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In healthcare, we have worked hard in recent years to make patients feel more “connected,” whether it be patient portals, electronic health records or smart phone apps. All of these things can certainly enhance connection and the patient experience. However, they MUST be supported by human connections — by real relationships with you and your staff. A warm welcome, a nurturing visit, someone who remembers you and what is most important to you, an unexpected follow-up note or call. These are the personal connections that have always been and remain the heart of good healthcare.

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Do You Have a Marketing Map?

If you were going to set out on a road trip, one of the first things you would probably do is plug the destination address into your phone or GPS to map out your route to get there.

Marketing works the same way. You can’t set out on the road, initiating strategies and creating content, without knowing:

1. Where you want to end up (your measurable goals)
2. How you are going to get there (your marketing plan)
3. Any obstacles that might get in your way 

And it is worth investing the time and effort to carefully research and chart your route. After all, the best trips (and most effective marketing campaigns) usually follow the road less traveled. 

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Always Look for the Helpers

There is a video clip that seems to circulate social media in recent years whenever there is a disaster — natural or manmade. It is an interview with beloved children’s TV pioneer Mister Rogers talking about how whenever there was something scary or catastrophic on the news when he was a child, his mother taught him to always look for the people who were helping and find strength and courage in them.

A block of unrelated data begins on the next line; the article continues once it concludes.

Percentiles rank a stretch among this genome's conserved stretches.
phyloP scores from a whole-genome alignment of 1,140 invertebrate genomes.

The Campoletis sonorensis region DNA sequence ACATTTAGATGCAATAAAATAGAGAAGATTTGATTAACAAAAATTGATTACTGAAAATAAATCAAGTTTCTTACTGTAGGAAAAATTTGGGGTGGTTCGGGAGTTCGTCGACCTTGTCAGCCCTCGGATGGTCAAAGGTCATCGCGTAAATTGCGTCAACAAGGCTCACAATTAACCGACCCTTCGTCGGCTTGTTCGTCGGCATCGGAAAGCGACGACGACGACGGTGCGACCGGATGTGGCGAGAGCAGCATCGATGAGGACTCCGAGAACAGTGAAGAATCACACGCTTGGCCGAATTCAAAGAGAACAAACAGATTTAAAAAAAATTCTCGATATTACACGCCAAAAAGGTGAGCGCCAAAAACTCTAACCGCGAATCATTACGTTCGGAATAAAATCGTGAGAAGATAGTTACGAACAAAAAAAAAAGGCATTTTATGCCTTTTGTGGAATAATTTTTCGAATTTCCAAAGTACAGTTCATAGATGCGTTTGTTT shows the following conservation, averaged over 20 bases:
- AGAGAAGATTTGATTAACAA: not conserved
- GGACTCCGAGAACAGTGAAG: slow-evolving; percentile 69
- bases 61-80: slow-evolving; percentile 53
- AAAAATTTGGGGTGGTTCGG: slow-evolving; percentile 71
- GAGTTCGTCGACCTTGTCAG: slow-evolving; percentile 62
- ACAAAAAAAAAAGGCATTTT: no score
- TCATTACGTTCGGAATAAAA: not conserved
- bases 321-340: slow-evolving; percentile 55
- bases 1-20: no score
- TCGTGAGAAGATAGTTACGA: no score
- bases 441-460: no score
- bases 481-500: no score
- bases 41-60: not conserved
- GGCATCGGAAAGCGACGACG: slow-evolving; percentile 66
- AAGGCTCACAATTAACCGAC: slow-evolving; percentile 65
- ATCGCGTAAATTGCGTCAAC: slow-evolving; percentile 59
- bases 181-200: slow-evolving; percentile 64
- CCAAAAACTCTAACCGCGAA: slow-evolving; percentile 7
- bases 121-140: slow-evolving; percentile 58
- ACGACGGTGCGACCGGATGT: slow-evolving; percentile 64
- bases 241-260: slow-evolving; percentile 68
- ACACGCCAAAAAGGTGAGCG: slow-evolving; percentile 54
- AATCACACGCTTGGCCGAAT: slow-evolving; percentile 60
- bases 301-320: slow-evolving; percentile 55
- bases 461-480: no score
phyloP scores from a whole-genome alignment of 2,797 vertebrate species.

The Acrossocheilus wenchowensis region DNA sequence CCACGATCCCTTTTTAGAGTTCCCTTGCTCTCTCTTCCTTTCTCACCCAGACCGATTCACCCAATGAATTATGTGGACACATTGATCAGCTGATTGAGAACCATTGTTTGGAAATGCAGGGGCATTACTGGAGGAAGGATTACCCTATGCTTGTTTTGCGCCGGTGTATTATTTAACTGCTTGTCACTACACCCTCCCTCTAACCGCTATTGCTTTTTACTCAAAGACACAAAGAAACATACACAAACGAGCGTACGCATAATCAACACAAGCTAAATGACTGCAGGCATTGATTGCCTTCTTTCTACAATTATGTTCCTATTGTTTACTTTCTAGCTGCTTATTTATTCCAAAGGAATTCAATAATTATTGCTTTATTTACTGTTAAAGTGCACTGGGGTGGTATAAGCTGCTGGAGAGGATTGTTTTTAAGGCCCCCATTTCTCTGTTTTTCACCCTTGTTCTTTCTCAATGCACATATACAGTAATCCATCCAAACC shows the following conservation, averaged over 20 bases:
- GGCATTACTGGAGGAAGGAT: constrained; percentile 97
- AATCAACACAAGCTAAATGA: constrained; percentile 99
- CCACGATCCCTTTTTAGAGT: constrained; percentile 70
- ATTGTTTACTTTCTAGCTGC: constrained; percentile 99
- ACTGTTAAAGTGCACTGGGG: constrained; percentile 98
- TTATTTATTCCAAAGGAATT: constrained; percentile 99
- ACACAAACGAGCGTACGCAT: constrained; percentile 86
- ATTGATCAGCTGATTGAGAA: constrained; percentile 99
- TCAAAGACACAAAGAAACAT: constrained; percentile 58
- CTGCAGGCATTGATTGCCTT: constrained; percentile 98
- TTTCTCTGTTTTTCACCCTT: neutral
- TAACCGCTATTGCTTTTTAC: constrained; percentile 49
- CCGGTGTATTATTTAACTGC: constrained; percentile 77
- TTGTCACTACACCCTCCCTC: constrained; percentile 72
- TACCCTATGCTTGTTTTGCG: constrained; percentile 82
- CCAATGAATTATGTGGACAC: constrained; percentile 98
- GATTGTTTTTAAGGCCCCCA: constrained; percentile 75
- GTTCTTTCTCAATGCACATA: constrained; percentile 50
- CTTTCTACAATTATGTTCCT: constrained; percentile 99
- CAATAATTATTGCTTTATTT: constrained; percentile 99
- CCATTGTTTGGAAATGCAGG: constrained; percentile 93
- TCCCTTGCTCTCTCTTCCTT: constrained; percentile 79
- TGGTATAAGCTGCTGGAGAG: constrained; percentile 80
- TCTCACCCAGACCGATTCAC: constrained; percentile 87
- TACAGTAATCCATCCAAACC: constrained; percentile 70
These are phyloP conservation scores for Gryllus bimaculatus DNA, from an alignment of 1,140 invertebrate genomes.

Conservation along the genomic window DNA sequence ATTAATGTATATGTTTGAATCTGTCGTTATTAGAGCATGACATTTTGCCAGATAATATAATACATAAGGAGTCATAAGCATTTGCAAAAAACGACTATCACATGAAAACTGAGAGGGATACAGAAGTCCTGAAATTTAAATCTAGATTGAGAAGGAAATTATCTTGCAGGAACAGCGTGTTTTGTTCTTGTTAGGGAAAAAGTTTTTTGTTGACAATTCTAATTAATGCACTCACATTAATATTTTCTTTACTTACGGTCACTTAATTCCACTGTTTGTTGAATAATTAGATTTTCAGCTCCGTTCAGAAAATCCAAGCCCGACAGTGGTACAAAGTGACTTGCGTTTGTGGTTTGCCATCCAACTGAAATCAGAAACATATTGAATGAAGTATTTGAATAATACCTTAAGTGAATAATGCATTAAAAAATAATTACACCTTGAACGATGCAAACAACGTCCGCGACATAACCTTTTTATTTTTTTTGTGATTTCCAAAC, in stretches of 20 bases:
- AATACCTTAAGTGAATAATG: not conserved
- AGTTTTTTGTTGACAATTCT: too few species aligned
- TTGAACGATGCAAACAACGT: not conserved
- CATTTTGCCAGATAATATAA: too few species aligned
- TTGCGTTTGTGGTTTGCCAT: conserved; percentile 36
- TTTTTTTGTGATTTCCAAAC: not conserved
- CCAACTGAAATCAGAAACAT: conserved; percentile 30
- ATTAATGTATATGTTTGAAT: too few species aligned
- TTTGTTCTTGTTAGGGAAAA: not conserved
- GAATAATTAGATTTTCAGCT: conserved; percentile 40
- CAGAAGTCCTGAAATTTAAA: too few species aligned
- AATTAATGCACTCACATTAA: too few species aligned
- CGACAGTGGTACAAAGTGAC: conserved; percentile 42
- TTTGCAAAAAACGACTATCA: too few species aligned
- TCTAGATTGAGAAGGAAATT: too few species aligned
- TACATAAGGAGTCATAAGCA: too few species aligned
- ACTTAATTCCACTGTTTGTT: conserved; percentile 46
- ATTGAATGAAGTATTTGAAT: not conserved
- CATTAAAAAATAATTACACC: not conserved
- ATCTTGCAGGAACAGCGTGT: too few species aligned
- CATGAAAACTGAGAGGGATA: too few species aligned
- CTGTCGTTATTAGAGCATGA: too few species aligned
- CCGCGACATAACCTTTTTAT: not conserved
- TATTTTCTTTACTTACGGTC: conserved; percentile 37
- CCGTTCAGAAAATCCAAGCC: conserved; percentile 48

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Examining Your Practice — Inside and Out

One of the first exercises we do with every practice we work with is a SWOT analysis — looking at their strengths, weaknesses, opportunities and threats. We perform our own but then we also ask the practice — each physician, the administrator/office manager, and key staff members — to do so as well. 

A well-done SWOT is more than just a consulting tool. Done properly, it can be an invaluable opportunity to slow down, focus and evaluate. It requires that you look honestly and introspectively at what is working well and what needs attention. It also means taking time to focus on your competitors and how they are performing and differentiating themselves in your market. 

Let’s break down the key components:

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The Power of a Gracious Greeting

We’ve all experienced it at some point — a genuine greeting that instantly brightens our day or puts us at ease. Earlier this week I walked into a new medical building in my community, and their “concierge” at the desk warmly welcomed me and personally directed me to where I needed to be. It felt good, and it made me feel good about coming there. 

Are your patients experiencing the same sort of greeting?